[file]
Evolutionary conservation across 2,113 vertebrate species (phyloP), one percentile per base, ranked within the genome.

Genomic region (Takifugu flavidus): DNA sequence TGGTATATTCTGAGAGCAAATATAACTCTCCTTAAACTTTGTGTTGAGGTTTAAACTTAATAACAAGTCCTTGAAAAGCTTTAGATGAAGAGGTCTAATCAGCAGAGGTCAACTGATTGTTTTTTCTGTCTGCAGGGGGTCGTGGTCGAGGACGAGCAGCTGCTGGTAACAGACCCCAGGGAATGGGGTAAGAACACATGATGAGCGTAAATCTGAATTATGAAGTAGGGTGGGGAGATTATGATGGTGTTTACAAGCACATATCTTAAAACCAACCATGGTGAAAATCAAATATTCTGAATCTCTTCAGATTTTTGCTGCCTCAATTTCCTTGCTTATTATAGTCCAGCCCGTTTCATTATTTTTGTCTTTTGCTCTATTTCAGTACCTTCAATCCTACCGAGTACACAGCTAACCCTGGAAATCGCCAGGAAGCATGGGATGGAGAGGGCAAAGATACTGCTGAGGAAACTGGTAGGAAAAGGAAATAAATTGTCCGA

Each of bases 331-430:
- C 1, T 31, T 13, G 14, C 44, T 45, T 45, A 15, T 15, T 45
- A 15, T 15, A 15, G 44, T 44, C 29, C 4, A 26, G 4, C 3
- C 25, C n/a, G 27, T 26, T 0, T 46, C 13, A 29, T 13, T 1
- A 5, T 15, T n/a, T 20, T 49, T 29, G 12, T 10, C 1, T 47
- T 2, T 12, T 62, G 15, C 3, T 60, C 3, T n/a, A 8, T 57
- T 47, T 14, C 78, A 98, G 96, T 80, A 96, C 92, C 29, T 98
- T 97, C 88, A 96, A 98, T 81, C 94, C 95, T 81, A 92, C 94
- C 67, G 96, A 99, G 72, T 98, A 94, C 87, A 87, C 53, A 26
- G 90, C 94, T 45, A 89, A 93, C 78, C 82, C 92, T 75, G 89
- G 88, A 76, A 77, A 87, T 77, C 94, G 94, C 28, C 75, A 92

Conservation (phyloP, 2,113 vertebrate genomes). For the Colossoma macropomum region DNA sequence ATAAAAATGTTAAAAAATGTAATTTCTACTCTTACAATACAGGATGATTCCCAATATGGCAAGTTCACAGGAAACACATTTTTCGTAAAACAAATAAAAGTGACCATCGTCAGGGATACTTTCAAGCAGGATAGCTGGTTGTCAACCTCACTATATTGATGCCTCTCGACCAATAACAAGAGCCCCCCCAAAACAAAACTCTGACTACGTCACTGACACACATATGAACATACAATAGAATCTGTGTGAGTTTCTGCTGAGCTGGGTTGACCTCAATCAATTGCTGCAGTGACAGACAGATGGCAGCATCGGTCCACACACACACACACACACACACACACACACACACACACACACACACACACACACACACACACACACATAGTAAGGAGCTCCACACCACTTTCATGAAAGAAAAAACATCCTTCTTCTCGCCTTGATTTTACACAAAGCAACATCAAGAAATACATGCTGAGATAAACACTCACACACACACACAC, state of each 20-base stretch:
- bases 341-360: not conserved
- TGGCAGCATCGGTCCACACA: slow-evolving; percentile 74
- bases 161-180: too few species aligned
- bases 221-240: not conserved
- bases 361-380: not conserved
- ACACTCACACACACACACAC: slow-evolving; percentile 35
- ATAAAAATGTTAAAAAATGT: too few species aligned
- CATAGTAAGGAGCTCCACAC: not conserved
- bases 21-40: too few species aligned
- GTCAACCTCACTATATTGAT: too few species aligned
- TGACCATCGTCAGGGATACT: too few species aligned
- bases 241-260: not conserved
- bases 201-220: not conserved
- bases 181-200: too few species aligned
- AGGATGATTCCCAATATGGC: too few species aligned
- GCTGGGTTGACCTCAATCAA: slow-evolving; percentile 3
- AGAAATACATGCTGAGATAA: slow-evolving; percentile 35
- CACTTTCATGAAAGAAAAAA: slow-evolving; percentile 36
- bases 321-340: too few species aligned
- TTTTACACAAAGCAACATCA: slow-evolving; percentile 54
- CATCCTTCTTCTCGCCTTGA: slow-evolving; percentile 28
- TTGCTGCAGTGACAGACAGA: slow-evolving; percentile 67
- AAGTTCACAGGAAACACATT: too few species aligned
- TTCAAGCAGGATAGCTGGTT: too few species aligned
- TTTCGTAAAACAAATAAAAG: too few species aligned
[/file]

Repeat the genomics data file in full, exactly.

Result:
Evolutionary conservation across 2,113 vertebrate species (phyloP), one percentile per base, ranked within the genome.

Genomic region (Takifugu flavidus): DNA sequence TGGTATATTCTGAGAGCAAATATAACTCTCCTTAAACTTTGTGTTGAGGTTTAAACTTAATAACAAGTCCTTGAAAAGCTTTAGATGAAGAGGTCTAATCAGCAGAGGTCAACTGATTGTTTTTTCTGTCTGCAGGGGGTCGTGGTCGAGGACGAGCAGCTGCTGGTAACAGACCCCAGGGAATGGGGTAAGAACACATGATGAGCGTAAATCTGAATTATGAAGTAGGGTGGGGAGATTATGATGGTGTTTACAAGCACATATCTTAAAACCAACCATGGTGAAAATCAAATATTCTGAATCTCTTCAGATTTTTGCTGCCTCAATTTCCTTGCTTATTATAGTCCAGCCCGTTTCATTATTTTTGTCTTTTGCTCTATTTCAGTACCTTCAATCCTACCGAGTACACAGCTAACCCTGGAAATCGCCAGGAAGCATGGGATGGAGAGGGCAAAGATACTGCTGAGGAAACTGGTAGGAAAAGGAAATAAATTGTCCGA

Each of bases 331-430:
- C 1, T 31, T 13, G 14, C 44, T 45, T 45, A 15, T 15, T 45
- A 15, T 15, A 15, G 44, T 44, C 29, C 4, A 26, G 4, C 3
- C 25, C n/a, G 27, T 26, T 0, T 46, C 13, A 29, T 13, T 1
- A 5, T 15, T n/a, T 20, T 49, T 29, G 12, T 10, C 1, T 47
- T 2, T 12, T 62, G 15, C 3, T 60, C 3, T n/a, A 8, T 57
- T 47, T 14, C 78, A 98, G 96, T 80, A 96, C 92, C 29, T 98
- T 97, C 88, A 96, A 98, T 81, C 94, C 95, T 81, A 92, C 94
- C 67, G 96, A 99, G 72, T 98, A 94, C 87, A 87, C 53, A 26
- G 90, C 94, T 45, A 89, A 93, C 78, C 82, C 92, T 75, G 89
- G 88, A 76, A 77, A 87, T 77, C 94, G 94, C 28, C 75, A 92

Conservation (phyloP, 2,113 vertebrate genomes). For the Colossoma macropomum region DNA sequence ATAAAAATGTTAAAAAATGTAATTTCTACTCTTACAATACAGGATGATTCCCAATATGGCAAGTTCACAGGAAACACATTTTTCGTAAAACAAATAAAAGTGACCATCGTCAGGGATACTTTCAAGCAGGATAGCTGGTTGTCAACCTCACTATATTGATGCCTCTCGACCAATAACAAGAGCCCCCCCAAAACAAAACTCTGACTACGTCACTGACACACATATGAACATACAATAGAATCTGTGTGAGTTTCTGCTGAGCTGGGTTGACCTCAATCAATTGCTGCAGTGACAGACAGATGGCAGCATCGGTCCACACACACACACACACACACACACACACACACACACACACACACACACACACACACACACACACACATAGTAAGGAGCTCCACACCACTTTCATGAAAGAAAAAACATCCTTCTTCTCGCCTTGATTTTACACAAAGCAACATCAAGAAATACATGCTGAGATAAACACTCACACACACACACAC, state of each 20-base stretch:
- bases 341-360: not conserved
- TGGCAGCATCGGTCCACACA: slow-evolving; percentile 74
- bases 161-180: too few species aligned
- bases 221-240: not conserved
- bases 361-380: not conserved
- ACACTCACACACACACACAC: slow-evolving; percentile 35
- ATAAAAATGTTAAAAAATGT: too few species aligned
- CATAGTAAGGAGCTCCACAC: not conserved
- bases 21-40: too few species aligned
- GTCAACCTCACTATATTGAT: too few species aligned
- TGACCATCGTCAGGGATACT: too few species aligned
- bases 241-260: not conserved
- bases 201-220: not conserved
- bases 181-200: too few species aligned
- AGGATGATTCCCAATATGGC: too few species aligned
- GCTGGGTTGACCTCAATCAA: slow-evolving; percentile 3
- AGAAATACATGCTGAGATAA: slow-evolving; percentile 35
- CACTTTCATGAAAGAAAAAA: slow-evolving; percentile 36
- bases 321-340: too few species aligned
- TTTTACACAAAGCAACATCA: slow-evolving; percentile 54
- CATCCTTCTTCTCGCCTTGA: slow-evolving; percentile 28
- TTGCTGCAGTGACAGACAGA: slow-evolving; percentile 67
- AAGTTCACAGGAAACACATT: too few species aligned
- TTCAAGCAGGATAGCTGGTT: too few species aligned
- TTTCGTAAAACAAATAAAAG: too few species aligned